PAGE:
Saturday, November 17, 2007


I really feel like I'm gonna give the slip to time,
and everyone I meet is a damn good friend of mine.
But will I ever stop to think just how wrong I was?

We start to feel like there's nothing left for us to know,
there's nothing left for us to see, there's nowhere else for us to go.
But will we ever stop think just how wrong we were?

I show up in town in the pouring rain, exiting the taxicab in a rush before the driver really realizes how much I've shortchanged him. Words are exchanged. Opinions are expressed. There's some yelling. I pull the collar of my old loden coat up over my neck to block out the harsh wind, and make a vain attempt to shield my head from the pouring rain with a folded newspaper. The ink runs, staining my fingers an angry black.

Though it might look like it, I'm not homeless.

Clumsily trotting half a block down the wet street, I hastily duck down a crumbling loggia before coming to rest in the chill, still air of a great stone archway. Tired, I throw my soaked back up against the wall. I try the mammoth door beside me; it's locked but has a little give.

This is the beginning. Where it all starts. This really is the new new. Each life has one; an instant where everything changes. One man encounters it when he decides to take flying lessons. Another woman finds it when she decides to wash a few bottles of pills down with a pint of J├Ąger. Things change. Things are irrevocably different. There is no going back.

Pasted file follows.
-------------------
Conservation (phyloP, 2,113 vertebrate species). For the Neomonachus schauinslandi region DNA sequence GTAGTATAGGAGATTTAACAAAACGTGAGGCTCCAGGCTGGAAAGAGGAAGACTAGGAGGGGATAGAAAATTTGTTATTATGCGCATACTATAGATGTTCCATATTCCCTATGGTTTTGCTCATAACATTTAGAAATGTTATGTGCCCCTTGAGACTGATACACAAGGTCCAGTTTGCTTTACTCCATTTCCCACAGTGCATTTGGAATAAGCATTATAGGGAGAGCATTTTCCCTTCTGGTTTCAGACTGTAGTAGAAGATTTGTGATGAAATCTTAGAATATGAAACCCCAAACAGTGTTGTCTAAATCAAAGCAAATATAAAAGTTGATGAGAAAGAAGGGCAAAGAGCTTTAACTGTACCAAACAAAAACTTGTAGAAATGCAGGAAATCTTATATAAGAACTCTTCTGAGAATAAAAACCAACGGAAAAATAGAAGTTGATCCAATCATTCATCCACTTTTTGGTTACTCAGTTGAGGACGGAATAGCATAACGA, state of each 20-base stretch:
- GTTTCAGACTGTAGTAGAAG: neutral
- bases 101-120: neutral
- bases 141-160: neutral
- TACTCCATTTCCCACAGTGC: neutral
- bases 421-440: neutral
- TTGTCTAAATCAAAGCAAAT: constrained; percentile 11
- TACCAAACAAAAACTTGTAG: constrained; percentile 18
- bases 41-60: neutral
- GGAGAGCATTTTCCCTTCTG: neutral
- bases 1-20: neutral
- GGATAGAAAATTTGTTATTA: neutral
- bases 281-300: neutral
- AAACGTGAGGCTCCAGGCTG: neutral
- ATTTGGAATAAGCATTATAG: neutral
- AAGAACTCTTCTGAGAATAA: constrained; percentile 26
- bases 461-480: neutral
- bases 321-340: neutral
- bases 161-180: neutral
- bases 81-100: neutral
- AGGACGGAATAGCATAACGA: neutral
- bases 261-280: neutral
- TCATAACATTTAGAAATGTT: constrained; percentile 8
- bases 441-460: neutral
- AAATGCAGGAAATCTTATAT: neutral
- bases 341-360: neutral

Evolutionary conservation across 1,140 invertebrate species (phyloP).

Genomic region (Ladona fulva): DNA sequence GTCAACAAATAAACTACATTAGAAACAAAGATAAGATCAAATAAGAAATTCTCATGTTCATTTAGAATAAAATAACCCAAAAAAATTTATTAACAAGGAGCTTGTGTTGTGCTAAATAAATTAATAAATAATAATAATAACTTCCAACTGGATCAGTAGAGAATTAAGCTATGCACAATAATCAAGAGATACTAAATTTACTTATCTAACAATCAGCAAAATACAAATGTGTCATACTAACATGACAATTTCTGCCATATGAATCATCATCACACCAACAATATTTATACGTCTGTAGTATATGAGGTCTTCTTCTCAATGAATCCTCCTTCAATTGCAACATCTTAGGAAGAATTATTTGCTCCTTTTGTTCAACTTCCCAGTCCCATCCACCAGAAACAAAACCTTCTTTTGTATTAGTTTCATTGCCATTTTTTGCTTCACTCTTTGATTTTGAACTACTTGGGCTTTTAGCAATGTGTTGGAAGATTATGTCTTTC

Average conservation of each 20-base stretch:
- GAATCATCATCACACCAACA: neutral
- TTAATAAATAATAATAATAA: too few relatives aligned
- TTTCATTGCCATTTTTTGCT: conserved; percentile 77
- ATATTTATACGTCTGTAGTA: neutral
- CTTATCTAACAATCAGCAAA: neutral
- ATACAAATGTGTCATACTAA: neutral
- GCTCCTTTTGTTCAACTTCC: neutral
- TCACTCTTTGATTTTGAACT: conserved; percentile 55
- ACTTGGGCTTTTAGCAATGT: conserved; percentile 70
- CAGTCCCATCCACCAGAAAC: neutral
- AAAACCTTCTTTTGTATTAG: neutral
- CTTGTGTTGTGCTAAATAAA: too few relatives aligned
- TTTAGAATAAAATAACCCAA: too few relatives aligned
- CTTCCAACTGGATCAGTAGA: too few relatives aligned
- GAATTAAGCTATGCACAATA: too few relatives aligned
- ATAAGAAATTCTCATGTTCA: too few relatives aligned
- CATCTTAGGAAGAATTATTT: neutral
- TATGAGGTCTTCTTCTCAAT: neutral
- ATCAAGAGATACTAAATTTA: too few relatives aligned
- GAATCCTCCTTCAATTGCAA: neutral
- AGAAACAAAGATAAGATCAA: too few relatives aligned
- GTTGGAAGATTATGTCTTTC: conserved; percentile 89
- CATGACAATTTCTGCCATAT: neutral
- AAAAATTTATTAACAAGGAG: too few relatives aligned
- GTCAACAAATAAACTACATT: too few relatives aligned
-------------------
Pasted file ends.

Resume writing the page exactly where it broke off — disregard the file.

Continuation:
I throw a little weight at the door with a heavy shoulder. There's a cracking, but the door maintains its integrity. I give it a little more, harder this time, and the frame splinters. Once more, and I'm in, pleased to find the air dry and the furnace on.

Though it might seem like, I'm not a vandal.

The debris in the stairwell tells me that no-one's been here for a long time. At least not for a couple months. My feet find their way, the soles of my shoes nestling softly into the layers of dust on the stairs. At the top, I find a sea of abandoned grey cubicles, ringed by the yawning mouths of a couple dozen vacant offices. How much suffering was incurred in this very place? How much displeasure?

Pausing for a moment, my nose twitches, shocked by the sterility of it all. My ears catch something just a little ways off. The soft hum of an electric motor coming to life. The ka-chunk of a feeder. The whir of paper. A printer has started up, or a fax machine, somewhere nearby.

Though I act like it, I'm not a detective.

Cautiously, I duck my head into a few empty work areas before I find the source of the sounds. A blue LED flashes, showing me the way. My heart pounds. I try to swallow, but find my mouth parched. Shaking, I clutch at the lone piece of paper expelled from the haunted machine. I switch a lamp on beside me, not at all surprised when the light comes on.


Operation BGM has been aborted. Potential agent, 98235, has been removed. Carry on.


Somewhere in the room, there are footsteps with no body attached. The paper slips from my grasp, fluttering to the floor at my feet. I bolt. Across the floor, and down the stairs, wildly vaulting the debris field at the bottom.

This is my beginning, this is how I leave behind the old me, ushering in a one: legs running like mad through a darkened loggia. Lungs filled with crisp wet air. Mind filled with fear.

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